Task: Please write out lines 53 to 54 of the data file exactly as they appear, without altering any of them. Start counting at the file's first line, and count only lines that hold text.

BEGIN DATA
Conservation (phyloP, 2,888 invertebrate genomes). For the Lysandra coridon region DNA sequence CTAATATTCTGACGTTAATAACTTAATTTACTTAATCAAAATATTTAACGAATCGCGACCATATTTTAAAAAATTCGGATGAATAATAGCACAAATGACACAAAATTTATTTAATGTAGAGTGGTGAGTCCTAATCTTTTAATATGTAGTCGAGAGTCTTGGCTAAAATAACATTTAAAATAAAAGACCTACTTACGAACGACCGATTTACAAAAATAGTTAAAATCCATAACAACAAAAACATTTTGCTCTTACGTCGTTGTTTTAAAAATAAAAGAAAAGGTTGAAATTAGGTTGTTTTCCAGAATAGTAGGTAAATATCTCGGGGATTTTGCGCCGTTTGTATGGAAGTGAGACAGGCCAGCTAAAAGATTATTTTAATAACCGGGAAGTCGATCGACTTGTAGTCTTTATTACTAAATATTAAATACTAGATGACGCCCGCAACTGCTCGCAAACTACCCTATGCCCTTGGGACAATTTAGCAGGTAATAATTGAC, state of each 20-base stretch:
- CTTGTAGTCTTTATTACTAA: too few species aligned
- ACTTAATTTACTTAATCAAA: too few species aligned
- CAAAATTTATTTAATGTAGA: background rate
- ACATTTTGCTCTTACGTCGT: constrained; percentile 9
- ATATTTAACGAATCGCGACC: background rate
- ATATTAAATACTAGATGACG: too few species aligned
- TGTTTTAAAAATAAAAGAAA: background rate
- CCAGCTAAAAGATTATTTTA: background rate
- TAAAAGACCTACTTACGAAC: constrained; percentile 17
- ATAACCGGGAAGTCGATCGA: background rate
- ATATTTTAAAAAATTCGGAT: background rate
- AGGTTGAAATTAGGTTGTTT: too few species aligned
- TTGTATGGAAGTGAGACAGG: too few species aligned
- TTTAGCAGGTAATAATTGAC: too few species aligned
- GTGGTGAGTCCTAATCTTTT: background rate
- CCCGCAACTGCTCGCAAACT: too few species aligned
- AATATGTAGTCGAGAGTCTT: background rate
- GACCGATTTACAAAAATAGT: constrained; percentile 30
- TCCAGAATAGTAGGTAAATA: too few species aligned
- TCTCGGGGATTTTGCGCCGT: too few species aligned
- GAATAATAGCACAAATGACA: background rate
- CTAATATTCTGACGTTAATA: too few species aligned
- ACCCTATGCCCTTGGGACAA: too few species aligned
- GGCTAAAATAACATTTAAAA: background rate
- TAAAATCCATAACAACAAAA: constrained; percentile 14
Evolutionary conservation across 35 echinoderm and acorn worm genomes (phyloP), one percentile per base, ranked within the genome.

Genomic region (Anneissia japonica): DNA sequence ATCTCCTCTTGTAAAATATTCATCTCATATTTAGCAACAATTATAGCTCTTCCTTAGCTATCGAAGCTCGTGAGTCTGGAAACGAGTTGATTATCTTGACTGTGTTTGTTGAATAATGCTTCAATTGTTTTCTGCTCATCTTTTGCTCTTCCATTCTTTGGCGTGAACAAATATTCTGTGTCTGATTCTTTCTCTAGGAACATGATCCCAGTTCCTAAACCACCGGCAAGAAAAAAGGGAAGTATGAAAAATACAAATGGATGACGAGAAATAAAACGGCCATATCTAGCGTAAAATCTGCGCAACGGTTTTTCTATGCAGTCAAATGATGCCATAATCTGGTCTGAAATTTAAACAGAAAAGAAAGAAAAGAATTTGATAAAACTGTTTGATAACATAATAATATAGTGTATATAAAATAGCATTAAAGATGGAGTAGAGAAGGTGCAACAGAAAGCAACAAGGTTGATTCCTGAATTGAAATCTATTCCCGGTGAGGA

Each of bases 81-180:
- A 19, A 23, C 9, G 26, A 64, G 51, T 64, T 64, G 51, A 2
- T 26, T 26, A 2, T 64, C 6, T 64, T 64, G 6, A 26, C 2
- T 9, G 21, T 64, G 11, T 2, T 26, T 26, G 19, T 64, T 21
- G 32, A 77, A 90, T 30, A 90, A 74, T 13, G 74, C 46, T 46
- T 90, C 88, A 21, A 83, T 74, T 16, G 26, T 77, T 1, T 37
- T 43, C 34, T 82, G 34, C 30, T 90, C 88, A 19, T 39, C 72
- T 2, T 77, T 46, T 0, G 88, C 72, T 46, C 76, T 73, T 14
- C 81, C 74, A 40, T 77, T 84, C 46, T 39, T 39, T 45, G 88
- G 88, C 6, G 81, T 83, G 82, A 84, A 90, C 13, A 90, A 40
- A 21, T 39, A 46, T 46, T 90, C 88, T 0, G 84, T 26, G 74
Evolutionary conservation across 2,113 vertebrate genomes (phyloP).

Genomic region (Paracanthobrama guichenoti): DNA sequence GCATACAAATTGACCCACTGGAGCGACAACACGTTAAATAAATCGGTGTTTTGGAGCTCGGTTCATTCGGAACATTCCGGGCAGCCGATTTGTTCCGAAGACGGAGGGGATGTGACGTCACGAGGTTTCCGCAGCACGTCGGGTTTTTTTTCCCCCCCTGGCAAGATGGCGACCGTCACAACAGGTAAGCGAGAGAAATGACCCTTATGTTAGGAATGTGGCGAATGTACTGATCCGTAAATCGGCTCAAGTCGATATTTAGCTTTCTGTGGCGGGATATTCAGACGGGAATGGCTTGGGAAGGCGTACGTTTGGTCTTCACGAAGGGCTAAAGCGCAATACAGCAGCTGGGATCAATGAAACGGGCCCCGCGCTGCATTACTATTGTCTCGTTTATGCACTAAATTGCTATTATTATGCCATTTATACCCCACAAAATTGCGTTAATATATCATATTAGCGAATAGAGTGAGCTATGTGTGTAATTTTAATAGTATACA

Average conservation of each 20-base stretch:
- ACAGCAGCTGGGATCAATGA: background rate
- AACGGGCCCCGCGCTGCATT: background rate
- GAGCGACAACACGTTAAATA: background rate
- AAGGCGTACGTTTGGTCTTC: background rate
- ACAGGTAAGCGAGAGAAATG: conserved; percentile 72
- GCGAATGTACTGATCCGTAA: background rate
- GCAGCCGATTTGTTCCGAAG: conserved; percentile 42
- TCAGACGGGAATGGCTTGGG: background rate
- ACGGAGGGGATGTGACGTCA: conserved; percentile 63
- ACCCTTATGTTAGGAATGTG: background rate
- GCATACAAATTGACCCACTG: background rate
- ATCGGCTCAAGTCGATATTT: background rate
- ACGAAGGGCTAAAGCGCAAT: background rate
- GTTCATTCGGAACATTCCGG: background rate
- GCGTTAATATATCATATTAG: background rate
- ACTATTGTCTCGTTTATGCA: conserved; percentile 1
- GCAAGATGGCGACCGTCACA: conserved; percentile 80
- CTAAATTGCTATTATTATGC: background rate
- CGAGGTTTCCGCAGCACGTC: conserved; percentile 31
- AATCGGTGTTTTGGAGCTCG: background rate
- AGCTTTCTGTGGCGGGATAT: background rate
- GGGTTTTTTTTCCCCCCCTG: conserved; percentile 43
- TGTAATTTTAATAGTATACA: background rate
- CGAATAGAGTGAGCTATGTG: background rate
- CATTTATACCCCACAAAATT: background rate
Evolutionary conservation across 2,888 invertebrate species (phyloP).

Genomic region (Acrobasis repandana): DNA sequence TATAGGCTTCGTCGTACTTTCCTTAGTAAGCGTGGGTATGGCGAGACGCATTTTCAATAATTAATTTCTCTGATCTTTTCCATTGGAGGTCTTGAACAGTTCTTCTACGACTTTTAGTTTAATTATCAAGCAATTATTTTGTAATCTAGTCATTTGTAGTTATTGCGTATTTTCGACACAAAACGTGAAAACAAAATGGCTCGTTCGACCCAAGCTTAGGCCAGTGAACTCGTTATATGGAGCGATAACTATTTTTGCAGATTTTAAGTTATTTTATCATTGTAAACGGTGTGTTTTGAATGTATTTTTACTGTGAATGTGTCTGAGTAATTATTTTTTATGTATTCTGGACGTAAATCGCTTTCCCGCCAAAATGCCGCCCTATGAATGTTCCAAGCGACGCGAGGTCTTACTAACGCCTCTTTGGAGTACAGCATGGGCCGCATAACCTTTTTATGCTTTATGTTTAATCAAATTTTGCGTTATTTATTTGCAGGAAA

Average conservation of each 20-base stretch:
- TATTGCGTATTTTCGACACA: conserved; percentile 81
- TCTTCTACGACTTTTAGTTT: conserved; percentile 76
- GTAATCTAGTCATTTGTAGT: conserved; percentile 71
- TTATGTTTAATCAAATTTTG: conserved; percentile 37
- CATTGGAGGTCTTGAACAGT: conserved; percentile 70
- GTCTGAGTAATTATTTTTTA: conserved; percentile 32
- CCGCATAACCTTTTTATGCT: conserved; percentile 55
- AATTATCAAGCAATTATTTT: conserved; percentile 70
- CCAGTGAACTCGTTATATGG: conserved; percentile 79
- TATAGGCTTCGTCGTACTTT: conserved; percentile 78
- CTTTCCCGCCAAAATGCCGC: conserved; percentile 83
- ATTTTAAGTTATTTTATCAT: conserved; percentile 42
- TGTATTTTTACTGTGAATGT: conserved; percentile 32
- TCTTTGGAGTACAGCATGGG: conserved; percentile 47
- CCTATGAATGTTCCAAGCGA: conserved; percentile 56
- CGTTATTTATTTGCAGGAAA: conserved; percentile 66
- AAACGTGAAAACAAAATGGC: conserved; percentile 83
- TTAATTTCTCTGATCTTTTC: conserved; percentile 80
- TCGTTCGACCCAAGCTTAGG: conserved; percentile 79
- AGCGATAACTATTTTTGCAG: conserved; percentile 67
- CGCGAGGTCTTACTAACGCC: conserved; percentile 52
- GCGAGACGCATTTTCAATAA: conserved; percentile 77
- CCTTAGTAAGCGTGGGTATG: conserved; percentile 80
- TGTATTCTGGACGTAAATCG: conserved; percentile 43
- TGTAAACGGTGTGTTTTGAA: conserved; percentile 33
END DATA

- GCATACAAATTGACCCACTG: background rate
- ATCGGCTCAAGTCGATATTT: background rate